Allergies: The Downfall of the Immune System


A properly functioning immune system is a well-trained and disciplined biological warfare unit for the body. The immune system is quite amazing; it is able to identify and destroy many foreign invaders. The immune system can also identify cells that are infected internally with viruses, as well as many cells that are on their way to becoming tumors. It does all of this work so the body remains healthy.

As amazing as the immune system is, it sometimes makes mistakes; allergies are the result of a hypersensitive immune system. The allergic immune system misidentifies an otherwise innocuous substance as harmful, and then attacks the substance with ferocity far greater than required. The problems this attack can cause range from mildly inconvenient and uncomfortable to the total failure of the organism the immune system is supposed to be protecting.

If you have read about immunity, you should know about lymphocytes, also known as white blood cells. Lymphocytes are a fundamental component of the immune system; when they make a mistake it can create an allergic response.

There are two types of lymphocytes: B‑lymphocytes (B-cells) and T‑lymphocytes (T-cells); both types help guard your body against foreign substances such as invading bacteria, viruses and toxins. They move freely through and among the tissues of the body, travel through the walls of blood vessels, and move between the various lymph nodes and lymph channels; namely, everywhere.

Lymphocytes act like traveling customs agents; everywhere they go, they are busy checking every cell they encounter. Whenever they discover a cell that seems threatening, they immediately begin countermeasures against it. When a lymphocyte encounters a particle or cell with surface marker molecules that identify it as a foreign invader, it performs a microscopic version of taking fingerprints and mug shots of the invader.

As these foreign invaders lead to the production of antibodies, they are called antibody generators, or antigens. After a B-cell identifies an antigen, it will make its way back to a lymph node, change into a plasma cell and produce antibodies specifically engineered to fight that particular threat.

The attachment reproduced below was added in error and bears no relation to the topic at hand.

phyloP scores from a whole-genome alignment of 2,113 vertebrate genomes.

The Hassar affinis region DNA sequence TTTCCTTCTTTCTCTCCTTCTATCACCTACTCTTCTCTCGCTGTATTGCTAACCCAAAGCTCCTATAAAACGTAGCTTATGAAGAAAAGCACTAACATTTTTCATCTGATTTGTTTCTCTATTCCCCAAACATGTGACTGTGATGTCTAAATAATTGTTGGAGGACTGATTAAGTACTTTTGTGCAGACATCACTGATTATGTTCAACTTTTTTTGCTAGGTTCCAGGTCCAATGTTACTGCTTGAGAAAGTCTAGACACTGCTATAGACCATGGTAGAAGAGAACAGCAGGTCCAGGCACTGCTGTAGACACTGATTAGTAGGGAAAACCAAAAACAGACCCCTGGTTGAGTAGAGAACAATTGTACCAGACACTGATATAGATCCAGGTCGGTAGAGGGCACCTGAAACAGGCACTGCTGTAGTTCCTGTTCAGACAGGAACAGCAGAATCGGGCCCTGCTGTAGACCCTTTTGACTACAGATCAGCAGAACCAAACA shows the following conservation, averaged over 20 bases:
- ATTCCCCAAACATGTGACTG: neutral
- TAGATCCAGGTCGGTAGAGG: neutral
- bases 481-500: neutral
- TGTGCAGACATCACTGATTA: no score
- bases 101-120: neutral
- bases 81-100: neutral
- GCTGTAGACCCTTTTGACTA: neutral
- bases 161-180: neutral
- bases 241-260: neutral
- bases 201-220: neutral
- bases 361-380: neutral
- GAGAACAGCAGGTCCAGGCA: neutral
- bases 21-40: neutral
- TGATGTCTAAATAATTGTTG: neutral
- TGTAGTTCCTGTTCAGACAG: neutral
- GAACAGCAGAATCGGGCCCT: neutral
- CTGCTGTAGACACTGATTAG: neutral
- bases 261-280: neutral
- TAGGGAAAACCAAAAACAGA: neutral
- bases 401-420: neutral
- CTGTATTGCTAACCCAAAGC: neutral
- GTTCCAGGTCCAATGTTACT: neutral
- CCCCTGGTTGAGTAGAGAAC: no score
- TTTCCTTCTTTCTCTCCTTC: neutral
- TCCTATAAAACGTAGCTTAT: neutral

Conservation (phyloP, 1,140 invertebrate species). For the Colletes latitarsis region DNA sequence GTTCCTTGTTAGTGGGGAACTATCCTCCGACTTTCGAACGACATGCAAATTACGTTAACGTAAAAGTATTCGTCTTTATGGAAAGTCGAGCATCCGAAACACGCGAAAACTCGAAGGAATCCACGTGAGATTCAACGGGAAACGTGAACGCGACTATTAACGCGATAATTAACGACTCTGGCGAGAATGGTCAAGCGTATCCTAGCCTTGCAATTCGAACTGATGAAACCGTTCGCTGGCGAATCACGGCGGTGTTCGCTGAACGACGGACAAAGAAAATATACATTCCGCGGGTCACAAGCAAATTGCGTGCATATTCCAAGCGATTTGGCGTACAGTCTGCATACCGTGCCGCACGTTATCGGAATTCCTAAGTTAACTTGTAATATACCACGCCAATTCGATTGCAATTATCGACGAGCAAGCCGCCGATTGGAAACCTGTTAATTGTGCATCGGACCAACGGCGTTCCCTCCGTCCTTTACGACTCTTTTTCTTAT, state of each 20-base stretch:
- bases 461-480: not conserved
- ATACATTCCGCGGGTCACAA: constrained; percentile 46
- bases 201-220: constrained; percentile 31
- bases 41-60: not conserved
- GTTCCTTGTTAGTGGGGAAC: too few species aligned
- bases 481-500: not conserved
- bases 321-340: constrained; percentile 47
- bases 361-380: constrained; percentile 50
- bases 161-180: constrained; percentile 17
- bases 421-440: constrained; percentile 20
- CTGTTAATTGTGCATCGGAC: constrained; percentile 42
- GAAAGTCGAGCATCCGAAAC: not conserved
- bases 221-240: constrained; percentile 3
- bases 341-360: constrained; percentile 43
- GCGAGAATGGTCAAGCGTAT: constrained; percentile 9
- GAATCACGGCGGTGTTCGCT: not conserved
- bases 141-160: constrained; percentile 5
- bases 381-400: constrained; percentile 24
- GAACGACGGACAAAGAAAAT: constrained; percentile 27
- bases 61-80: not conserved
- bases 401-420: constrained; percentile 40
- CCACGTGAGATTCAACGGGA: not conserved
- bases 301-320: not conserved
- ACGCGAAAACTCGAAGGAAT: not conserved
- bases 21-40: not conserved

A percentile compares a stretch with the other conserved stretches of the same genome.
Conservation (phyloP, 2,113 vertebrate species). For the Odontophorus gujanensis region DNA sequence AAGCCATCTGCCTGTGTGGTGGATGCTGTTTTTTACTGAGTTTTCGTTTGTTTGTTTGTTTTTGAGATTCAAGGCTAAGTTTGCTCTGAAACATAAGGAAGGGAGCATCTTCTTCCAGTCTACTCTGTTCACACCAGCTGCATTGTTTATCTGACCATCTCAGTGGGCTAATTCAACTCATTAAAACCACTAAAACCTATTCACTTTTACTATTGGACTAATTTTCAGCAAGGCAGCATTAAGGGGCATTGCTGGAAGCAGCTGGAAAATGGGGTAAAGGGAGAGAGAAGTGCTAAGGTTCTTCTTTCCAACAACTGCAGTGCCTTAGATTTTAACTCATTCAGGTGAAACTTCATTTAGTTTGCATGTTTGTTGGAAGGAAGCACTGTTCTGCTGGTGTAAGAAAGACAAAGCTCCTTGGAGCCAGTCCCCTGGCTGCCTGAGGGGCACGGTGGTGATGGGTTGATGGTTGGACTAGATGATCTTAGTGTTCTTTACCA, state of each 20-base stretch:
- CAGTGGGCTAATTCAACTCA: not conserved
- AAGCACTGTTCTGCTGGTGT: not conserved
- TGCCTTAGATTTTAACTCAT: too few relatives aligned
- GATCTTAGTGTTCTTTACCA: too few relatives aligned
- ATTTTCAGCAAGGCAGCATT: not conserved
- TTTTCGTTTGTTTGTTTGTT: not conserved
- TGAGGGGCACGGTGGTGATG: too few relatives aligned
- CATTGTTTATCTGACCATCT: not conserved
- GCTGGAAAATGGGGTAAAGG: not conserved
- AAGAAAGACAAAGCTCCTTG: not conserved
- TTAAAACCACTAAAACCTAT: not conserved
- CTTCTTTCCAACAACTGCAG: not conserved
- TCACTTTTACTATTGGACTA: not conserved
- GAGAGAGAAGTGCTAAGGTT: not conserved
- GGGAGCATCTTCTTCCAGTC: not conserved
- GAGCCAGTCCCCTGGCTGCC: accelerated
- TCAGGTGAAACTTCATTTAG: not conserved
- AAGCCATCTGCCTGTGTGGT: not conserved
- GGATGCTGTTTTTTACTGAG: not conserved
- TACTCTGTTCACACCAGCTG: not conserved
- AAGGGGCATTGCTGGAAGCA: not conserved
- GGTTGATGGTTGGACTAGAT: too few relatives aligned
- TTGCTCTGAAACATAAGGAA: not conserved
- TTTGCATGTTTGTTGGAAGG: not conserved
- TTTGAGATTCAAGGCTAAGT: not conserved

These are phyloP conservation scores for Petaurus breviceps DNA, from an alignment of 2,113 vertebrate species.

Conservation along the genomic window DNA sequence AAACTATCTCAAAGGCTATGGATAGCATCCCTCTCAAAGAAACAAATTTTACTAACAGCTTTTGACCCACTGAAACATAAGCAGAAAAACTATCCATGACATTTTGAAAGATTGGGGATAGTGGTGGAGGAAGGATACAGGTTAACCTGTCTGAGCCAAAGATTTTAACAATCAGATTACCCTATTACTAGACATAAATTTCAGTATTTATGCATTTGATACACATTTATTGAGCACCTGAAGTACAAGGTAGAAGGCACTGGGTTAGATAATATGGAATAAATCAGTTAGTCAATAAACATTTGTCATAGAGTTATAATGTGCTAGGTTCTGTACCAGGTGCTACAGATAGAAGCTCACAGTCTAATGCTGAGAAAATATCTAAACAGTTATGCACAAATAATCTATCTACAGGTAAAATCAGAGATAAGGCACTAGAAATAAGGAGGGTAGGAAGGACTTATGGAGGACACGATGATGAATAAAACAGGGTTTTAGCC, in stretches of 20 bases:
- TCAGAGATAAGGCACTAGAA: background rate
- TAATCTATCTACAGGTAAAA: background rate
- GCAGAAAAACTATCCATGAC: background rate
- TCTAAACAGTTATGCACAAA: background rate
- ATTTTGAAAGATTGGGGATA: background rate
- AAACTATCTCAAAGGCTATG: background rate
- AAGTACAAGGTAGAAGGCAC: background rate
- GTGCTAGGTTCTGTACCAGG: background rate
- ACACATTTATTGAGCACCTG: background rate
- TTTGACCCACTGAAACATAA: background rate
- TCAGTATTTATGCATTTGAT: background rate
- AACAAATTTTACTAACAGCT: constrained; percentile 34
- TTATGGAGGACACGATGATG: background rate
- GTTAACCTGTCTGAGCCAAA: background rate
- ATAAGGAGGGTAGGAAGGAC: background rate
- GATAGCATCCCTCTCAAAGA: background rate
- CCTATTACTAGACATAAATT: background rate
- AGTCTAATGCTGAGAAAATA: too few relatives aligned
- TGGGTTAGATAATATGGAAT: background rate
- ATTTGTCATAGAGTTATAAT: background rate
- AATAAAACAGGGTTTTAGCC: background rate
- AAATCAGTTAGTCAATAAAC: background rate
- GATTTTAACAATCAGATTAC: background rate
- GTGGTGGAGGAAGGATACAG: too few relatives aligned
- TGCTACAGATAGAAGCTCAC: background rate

There are five basic types of antibodies, known as Immunoglobulins, or Ig. Each is classified by type with a letter suffix: IgA, IgD, IgE, IgG, and IgM; however, the Ig responsible for allergic reactions is IgE.

In a properly functioning immune system, the genetic code contains enough information to enable the lymphocytes to distinguish between threatening and non-threatening proteins. In an allergic person’s immune system, the lymphocytes cannot tell that the protein ingested as part of a meal containing shellfish is not invading the body.

The B-cells of an allergic person, “misinformed” at the genetic level, lead to the production of large quantities of IgE antibodies that attach themselves to mast cells throughout the body, which is scientifically known under the name of sensitizing exposure.

Although mast cells are found in connective tissue, they have one thing in common to the allergy sufferer. They contain histamine, which is an important weapon in the body’s arsenal for fighting infection. Unfortunately, when released into the body in too high a quantity, histamine is a potentially devastating substance.

It takes between one week and ten days of sensitizing exposure for the mast cells and basophils to become primed with IgE antibodies. Then, if the allergen comes along again, it triggers a destructive domino effect within the system known as the allergic cascade.

When mast cells and basophils are destroyed, their stores of histamine and other allergy mediators are released into the surrounding tissues and blood. This leads to dilation of surface blood vessels and a subsequent drop in blood pressure. The spaces between surrounding cells fill with fluid. Depending on the allergen or the part of the body involved, this brings on the various allergy symptoms, some of the most common are sneezing, wheezing, diarrhea, or vomiting.

There are three techniques commonly offered by doctors to help allergy sufferers: avoidance, medication, and immunotherapy. Many allergens, once identified, can simply be avoided; if you know you are allergic to shellfish, you do not eat it.

Unfortunately, many allergens—like pollen, mold, dust, and preservatives—are very difficult, if not impossible, to avoid. These can often be managed by using medications such as antihistamines, decongestants, cromolyn sodium, corticosteroids, and in the case of anaphylaxis, epinephrine.

Immunotherapy, on the other hand, is expensive, time consuming, and not without risk; but it is often the only hope a person has for leading a normal life. It consists of a series of injections of the offending allergen, beginning with a very weak dilution and gradually building in strength to a maintenance dose that may be continued over time. The injections help the immune system produce fewer IgE antibodies, while also stimulating the production of a blocking antibody called IgG.

It is amazing how our immune system acts as an internal army against any external invasion that threatens our body; however, it seems this army can sometimes be the threat itself. Like anything else around us, our immune system has its downfalls; but this does not, by any means, take from its great role in protecting us.



The article was first published in print in SCIplanet, Spring 2014.

Cover banner: Image by wayhomestudio on Freepik

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